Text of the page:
Sunday, 29 March 2009

Brafferton Update 19: Point Control Pt II

Onward, onward!

Having prepared the Tortoise machines and the baseboards as mentioned last time, I proceed to fit the two together. This proves fairly straightforward although the template provided with the motors was of no use; I found I had to position an actual motor and hold it whilst making sure the throw either way was sufficient. I then marked its position before drilling and screwing. 

Four in on board No2, two more on this board and a further two on board No3 (which still awaits track):


The motor control will not, I have decided, be DCC. Instead a small panel will be mounted on the baseboard to control the points mimicking the lever-frame on the prototype.

Although curved boards are excellent for forming a circular layout (how else would you do it?!), the boards individually can be a bit awkward. Edward Sissling kindly manufactured two "ends" to be affixed to a single board whilst work is underway. This makes them more stable and also protects trackwork and board edges from "knocks":


I also today chipped my Cl108 DMU. All fairly easy apart from the initial removal of the power unit body; it seemed to be tack-glued to the motor unit.

Anyway, more progress tomorrow. I hope!

3 comments:

Edward Sissling said...

Tony, if you opt for 'Hare' decoders for your Tortoises you can easily enjoy the benefits of both conventional panel and DCC turnout control.

The Hare is a push fit on to the Tortoise terminal card and can simply be wired straight into the main DCC bus with no need for a seperate power supply. The Hare has terminals for panel mounted switches for conventional control as well.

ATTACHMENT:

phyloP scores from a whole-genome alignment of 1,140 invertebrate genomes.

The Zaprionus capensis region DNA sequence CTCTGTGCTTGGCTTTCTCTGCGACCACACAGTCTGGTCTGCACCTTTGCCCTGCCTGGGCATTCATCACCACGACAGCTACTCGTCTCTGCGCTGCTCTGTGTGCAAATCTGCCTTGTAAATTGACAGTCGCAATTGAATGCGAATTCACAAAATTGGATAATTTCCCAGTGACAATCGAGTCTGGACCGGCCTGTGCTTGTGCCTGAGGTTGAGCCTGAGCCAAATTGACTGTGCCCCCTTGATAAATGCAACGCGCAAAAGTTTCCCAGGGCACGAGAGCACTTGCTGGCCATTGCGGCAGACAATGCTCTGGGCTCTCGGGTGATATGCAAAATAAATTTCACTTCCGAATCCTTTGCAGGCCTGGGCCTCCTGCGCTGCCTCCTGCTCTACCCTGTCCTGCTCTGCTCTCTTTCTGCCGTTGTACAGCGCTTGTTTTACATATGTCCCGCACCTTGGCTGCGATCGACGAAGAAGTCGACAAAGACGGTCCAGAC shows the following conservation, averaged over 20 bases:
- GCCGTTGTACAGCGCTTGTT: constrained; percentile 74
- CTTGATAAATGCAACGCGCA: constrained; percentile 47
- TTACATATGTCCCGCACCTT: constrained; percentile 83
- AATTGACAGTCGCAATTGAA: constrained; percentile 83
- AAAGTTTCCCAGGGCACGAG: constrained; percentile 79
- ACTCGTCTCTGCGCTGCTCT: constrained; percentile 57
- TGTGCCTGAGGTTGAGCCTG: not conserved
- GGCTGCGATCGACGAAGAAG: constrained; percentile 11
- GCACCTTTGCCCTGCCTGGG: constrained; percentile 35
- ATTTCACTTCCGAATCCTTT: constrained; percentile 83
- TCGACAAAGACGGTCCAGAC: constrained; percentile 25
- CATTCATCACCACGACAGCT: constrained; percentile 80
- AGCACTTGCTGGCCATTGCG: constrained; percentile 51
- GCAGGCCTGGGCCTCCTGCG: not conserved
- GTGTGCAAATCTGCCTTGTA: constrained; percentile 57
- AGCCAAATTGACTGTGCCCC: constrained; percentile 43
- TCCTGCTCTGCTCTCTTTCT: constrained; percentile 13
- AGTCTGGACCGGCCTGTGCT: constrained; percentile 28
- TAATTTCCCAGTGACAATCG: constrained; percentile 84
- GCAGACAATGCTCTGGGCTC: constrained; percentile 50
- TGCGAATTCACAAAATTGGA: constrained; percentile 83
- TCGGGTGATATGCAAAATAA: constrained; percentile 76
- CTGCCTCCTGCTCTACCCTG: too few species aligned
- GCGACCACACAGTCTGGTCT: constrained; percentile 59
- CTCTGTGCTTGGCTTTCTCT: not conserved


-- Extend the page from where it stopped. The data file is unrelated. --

It also has an 'auto-throw' feature which overcomes what I consider to be the biggest downside of DCC train control - short circuit system shut-downs due to driving a train into a turnout that is set against it.

Tony Simms said...

Edward

Thank you. This looks like a good way forward. Cheers for the pointer.

Tony

Nigel Cliffe said...

Wabbits are also worth a look, which are two Hares in one package, so can be a bit cheaper.

If not wanting the "advanced" features (remote buttons, auto switching) of Wabbits/Hares then they are very expensive for an accessory decoder. If using them, they can be invaluable.

The short circuit shut-down issue can be solved by "power districts". Use a separate power breaker for the layout track feed, and optionally another for the turnout feeds (the turnout motors are less likely to short, so the breaker is optional). Thus, a track short does not shut down the command station. A DCC breaker shouldn't cost more than £30. The better ones are tunable for the current to trip, so can be turned down to the currents appropriate for 2mm locos, rather than the brutal 3 to 5 amps of most command stations.


- Nigel